Massive Power-to-H2 Plant in Oman May Boost Shipping's E-Fuel Supply

File image courtesy InterContinental Energy

Published May 17, 2021 8:37 PM by The Maritime Executive

InterContinental Energy, the developer of the Australian Renewable Energy Hub (AREH) megaproject, has announced a new combined wind and solar plant in Oman. With the backing of Kuwaiti and Omani state-owned energy companies, InterContinental plans to build a 25 gigawatt renewable power-to-hydrogen plant that will leverage the intense sun and regular winds of central Oman to manufacture valuable, transportable H2 and ammonia. The announcement has potential implications for shipping, as it significantly increases the confirmed supply volume for one of the industry's most-anticipated future fuels. 

Given the quality of the resource base and the location next to international shipping lanes on the Arabian Sea, the consortium expects that it will be able to deliver its energy products to market at a highly competitive price. The hydrogen could be used locally; compressed and liquefied for further transport; or turned into green ammonia for use as a fuel, fertilizer, industrial commodity or H2 transport medium (hydrogen can be extracted again from ammonia if desired). The giant project could produce 1.8 million tons per annum of green hydrogen and up to 10 million tons per annum of green ammonia - roughly doubling InterContinental's portfolio.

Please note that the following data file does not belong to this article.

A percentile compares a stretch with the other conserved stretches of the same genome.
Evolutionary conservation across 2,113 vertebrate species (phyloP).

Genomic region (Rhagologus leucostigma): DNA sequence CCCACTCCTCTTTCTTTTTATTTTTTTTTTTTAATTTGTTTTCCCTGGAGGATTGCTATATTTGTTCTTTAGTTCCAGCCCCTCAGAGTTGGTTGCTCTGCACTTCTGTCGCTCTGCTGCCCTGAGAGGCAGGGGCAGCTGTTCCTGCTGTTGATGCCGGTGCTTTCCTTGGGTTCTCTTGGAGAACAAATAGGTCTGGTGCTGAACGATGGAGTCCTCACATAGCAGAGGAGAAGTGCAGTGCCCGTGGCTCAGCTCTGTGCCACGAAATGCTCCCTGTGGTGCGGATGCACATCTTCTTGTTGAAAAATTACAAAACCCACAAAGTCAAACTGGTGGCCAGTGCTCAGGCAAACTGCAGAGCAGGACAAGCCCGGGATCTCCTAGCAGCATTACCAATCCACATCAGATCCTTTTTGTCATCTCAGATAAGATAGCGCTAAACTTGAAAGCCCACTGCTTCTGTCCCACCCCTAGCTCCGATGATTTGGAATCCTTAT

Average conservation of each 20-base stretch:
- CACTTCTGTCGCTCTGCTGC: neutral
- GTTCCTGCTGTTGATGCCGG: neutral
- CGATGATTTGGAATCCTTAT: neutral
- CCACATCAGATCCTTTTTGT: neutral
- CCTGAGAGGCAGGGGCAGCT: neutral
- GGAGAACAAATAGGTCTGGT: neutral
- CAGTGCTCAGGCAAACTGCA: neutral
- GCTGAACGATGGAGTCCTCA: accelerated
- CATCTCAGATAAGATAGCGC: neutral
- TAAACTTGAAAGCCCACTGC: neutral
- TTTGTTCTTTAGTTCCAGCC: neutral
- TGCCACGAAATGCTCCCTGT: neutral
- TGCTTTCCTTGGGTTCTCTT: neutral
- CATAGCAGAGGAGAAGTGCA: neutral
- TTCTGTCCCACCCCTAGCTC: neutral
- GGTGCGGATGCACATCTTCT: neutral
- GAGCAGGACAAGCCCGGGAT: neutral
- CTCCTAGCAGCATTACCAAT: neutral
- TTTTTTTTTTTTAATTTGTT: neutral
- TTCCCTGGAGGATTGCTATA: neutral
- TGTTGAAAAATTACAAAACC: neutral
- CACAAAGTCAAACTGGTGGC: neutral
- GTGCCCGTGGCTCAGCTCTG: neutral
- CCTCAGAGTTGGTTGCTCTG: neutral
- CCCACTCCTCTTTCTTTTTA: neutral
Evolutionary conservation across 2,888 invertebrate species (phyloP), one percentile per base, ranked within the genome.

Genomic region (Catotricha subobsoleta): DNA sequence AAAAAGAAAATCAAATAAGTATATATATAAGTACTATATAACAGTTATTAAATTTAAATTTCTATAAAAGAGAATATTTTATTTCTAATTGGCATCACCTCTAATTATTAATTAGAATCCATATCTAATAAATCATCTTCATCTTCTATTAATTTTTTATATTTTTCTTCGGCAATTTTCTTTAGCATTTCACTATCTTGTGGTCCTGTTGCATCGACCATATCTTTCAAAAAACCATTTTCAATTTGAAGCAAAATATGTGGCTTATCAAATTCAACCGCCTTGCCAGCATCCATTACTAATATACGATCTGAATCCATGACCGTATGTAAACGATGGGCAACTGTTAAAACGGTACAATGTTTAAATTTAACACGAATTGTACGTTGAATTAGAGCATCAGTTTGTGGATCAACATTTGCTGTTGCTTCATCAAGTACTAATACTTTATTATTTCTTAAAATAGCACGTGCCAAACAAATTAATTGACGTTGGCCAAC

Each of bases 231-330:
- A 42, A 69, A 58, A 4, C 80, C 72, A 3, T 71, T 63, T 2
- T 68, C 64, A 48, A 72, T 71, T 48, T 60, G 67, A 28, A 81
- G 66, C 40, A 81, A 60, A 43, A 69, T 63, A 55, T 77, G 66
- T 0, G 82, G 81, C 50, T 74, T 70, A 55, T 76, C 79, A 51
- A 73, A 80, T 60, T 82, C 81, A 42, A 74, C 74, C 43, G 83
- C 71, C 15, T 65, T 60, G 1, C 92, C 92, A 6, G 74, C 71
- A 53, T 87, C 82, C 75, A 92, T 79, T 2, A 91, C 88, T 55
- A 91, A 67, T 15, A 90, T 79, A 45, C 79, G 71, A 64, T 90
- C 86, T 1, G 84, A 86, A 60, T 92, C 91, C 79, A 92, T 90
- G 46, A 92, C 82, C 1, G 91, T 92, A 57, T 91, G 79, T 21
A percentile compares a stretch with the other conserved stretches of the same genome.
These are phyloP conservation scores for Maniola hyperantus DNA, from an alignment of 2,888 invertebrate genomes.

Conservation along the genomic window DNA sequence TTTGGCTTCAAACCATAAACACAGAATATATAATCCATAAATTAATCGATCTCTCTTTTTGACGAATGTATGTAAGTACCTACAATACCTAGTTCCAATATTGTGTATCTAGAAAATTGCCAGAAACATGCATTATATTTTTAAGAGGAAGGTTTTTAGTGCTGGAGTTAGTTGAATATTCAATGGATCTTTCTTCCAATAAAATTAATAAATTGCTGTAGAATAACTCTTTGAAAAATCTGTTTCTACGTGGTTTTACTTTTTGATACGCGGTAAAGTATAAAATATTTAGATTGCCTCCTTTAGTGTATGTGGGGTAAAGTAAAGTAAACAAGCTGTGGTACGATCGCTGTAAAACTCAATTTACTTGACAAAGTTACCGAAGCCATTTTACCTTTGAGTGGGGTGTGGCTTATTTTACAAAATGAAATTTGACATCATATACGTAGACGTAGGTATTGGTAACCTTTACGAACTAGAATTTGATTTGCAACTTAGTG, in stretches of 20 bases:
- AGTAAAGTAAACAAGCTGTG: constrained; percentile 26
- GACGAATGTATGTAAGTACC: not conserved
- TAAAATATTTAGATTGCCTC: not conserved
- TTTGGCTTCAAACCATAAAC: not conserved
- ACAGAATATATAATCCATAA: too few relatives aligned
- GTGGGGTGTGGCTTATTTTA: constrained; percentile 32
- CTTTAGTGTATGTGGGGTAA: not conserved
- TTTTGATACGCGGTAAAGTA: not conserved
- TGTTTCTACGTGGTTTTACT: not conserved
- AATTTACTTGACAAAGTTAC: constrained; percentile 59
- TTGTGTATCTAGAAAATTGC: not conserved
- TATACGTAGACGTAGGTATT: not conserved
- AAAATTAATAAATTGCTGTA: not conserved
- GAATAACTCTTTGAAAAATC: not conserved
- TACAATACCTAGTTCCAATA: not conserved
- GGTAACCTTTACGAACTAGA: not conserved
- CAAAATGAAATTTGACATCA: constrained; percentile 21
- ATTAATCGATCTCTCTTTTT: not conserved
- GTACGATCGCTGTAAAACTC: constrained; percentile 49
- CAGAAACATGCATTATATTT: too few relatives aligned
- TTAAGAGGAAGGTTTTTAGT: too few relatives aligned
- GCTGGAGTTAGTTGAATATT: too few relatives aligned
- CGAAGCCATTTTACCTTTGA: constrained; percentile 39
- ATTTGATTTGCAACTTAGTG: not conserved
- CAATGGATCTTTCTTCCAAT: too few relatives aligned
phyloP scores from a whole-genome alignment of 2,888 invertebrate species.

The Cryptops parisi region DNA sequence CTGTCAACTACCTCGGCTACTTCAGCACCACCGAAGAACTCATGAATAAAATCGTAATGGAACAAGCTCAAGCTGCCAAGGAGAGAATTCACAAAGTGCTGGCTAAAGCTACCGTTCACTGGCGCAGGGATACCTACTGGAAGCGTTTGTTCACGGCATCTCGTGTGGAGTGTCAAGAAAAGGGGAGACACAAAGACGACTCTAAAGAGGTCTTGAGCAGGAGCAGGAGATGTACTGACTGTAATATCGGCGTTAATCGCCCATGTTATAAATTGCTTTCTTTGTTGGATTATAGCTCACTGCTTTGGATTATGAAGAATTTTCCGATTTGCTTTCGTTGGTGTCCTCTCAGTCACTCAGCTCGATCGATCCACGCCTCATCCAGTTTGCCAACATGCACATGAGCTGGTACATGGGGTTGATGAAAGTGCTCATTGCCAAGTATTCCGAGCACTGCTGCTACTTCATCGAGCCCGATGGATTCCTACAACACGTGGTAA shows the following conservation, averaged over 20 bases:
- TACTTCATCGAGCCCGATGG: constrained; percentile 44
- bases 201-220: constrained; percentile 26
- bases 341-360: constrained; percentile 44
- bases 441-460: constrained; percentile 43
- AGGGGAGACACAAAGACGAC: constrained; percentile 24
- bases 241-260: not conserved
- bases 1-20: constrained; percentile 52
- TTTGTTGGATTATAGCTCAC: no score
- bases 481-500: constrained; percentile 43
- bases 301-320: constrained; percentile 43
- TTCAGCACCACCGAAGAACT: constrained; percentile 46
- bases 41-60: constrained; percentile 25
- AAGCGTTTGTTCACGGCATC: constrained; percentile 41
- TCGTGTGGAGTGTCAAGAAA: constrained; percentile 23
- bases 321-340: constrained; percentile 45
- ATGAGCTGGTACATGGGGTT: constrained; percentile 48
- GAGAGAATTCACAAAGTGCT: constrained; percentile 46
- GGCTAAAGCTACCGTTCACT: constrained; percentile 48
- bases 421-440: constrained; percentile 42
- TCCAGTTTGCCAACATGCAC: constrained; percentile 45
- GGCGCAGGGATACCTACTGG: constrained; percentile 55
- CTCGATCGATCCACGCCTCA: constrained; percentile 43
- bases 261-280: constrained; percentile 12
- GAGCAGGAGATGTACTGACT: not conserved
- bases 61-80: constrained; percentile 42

According to the Hydrogen Council, green hydrogen is expected to grow into a $2.5 trillion market by 2050. Demand comes from the shipping sector, which is increasingly looking at green ammonia as a future fuel of choice; the aviation sector, which may opt for electrofuels made from green hydrogen; hard-to-decarbonize rail and trucking operations; and the steel and petrochemical industries. Electric utilities in Japan have also signaled plans to import green ammonia as an alternative to coal and natural gas. 

The site will be located in Oman's central Al Wusta Governate (in red, left), a coastal province that gets just half an inch of rain per year and sees average daily temperatures of 110 degrees F in the summer. It is quite sunny, and it is reliably windy at night - an ideal profile for a combined wind and solar plant. The project site is located near the coast, providing access to seawater for electrolysis. 

"This is a huge milestone in our mission to deliver cost competitive zero carbon fuels at unprecedented scale to meet rapidly growing global demand across sectors," said Alicia Eastman, the cofounder and president of InterContinental Energy. "Only by decarbonizing fuels as well as electrons will the world reach Paris climate agreement targets."

(Map image courtesy NordNordWest / CC BY SA 3.0)